I see it now. Reviewing the field structure of an electron moving close to the speed of light, which has a field discontinuity, showed the way (my quandary about how a field discontinuity has to exist for E field twists to be possible, but I couldn’t resolve that with the quantizing behavior of a unitary field. I worked for quite a while trying to find a way that static discontinuities could exist, but finally came to the point that they couldn’t, hence no static twists are possible. Then I guessed that special relativity would provide a context where twists would be stable, but didn’t see a viable way until now.

In special relativity, there is the concept of light cones defined for every point in spacetime. For each point in R3+T, there are two 4D conic shaped regions that define other time-separated points and other space-separated points. The time-forward looking cone defines those points which could interact with the originating point, and the time-backwards-looking cone defines those points that could affect the behavior of the originating point. The key is this–no spatially separated point can influence or be influenced by the originating point. The light cone itself defines a boundary where no connection can be made, and thus is a perfect candidate for defining (for that point) a permissible field discontinuity. The trouble is, the discontinuity must be permissible for all points at a given time, which means a static point of discontinuity isn’t possible, nor is any point moving on any timelike trajectory (spacelike trajectories would be faster than the speed of light and can’t happen). Only a point moving along a world line path **on the light** cone can provide a valid solution. A world line on the cone means that the point is moving at the speed of light. **A discontinuity can only exist if it moves with this point!** But–a twist isn’t just a point, it has to have a length defined by the wavelength of the photon? No problem, as long as this “length” only lies on a path on the light cone. A string of worldline points, (lying on a single world line on a light cone) can all sustain a twisting field discontinuity somewhere on the light cone for each of the points. The twist field vector never has to match the default background field vector until the discontinuity vanishes (matches the background field vector) which can only happen with integral rotations–our quantization of a twist in a background field vector direction.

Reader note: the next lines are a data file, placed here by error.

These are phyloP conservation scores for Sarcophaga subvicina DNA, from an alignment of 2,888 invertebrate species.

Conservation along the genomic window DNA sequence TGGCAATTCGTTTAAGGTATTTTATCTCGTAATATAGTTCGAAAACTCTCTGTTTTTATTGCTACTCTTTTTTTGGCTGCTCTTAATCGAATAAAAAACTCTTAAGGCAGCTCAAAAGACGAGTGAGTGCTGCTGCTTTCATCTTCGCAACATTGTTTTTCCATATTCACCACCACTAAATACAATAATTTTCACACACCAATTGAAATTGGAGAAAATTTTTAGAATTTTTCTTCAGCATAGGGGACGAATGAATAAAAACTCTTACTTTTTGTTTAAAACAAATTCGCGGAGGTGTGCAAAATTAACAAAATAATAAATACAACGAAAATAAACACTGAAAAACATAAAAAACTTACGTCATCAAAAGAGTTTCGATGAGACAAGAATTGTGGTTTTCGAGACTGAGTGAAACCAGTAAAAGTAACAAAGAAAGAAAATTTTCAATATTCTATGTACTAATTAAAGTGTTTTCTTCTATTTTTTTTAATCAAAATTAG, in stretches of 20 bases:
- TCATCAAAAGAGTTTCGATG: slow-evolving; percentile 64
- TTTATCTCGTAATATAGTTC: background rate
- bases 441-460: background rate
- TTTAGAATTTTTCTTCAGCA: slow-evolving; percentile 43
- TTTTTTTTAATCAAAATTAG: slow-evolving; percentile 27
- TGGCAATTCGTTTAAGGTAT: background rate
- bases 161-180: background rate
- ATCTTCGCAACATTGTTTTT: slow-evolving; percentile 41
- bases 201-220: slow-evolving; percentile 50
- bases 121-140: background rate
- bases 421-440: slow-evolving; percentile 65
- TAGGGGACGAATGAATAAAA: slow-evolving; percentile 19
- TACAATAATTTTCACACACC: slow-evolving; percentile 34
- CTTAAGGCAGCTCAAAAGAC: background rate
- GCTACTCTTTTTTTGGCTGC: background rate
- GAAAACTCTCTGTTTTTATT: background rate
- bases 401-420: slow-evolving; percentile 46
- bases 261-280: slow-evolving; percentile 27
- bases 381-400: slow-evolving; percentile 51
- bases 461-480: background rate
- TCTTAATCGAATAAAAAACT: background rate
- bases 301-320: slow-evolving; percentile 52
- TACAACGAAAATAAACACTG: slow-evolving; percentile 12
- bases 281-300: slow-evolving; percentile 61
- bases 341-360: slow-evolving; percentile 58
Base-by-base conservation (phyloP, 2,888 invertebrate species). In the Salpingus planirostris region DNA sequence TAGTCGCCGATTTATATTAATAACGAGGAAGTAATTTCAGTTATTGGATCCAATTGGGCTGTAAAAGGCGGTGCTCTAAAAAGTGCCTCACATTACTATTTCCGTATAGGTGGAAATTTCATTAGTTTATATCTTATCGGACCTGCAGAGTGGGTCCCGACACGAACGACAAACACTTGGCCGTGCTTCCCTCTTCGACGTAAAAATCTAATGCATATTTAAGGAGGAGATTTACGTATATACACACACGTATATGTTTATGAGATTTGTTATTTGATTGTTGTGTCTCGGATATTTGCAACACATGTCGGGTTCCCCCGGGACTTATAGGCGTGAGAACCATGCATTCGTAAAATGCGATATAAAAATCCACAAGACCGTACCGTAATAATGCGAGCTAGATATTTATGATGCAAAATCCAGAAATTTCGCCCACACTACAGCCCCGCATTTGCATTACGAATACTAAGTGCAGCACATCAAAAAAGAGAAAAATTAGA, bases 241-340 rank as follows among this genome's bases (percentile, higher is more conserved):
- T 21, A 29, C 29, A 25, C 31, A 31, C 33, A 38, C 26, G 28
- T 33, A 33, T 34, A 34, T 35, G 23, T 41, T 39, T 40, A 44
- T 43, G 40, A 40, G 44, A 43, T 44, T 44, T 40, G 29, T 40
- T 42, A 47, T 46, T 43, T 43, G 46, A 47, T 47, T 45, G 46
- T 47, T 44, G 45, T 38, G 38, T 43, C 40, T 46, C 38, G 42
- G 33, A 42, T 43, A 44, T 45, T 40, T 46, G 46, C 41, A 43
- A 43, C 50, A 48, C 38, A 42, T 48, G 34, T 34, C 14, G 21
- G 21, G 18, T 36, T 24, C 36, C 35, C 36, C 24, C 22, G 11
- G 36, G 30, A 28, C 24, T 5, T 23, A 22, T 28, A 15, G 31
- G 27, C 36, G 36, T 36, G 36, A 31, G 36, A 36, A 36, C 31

Thus, the photon cannot have a spherical shell (or topological equivalent) for its discontinuity–the sheath of the twist mentioned several posts prior. The discontinuity in its entirety for a particular set of points must lie on the 3D light cone of every point where a discontinuity exists. As time passes, the location of the possible loci of the discontinuity will move–but if the discontinuity is more than a point at a given point in time, then the allowable region of the future (and past) discontinuity loci must be the intersection of lightcones from all points–a severe constraint on the discontinuity. A point discontinuity can exist as a path on a light cone and could sustain a twist. A (spacelike) line or volume discontinuity, straight or not, moving at c cannot work because no light cone points at one end of the line/volume will lie on light cone points at the other end of the line, and thus we will have a reachable discontinuity in space–already shown to be an impossibility. Only a point moving at c (in 3D+T this will be a line on the light cone) will sustain a discontinuity, and thus cannot enclose a region, and thus a photon cannot have a finite volume radius.

But what I think does work is a twist about a point moving at speed c. This twist of a point, or rather, in our field case, a field vector at that point, can do whatever it wants as long as it moves at speed c–if any slower, the discontinuity becomes spacelike and we get a contradiction–a spatial discontinuity in the field, that cannot work. Note that the point twist does not have to move at c in a straight line, but, for example, could move at speed c in a circle or other path (a spiral in 3D + T, this is legal because the light cone moves as the point moves. It can be generalized that any path will work as long as the point’s speed is c). A twist ring still seems to be a workable solution and is a soliton that has the characteristics (mass/energy) of an electron.

More to come…

Agemoz

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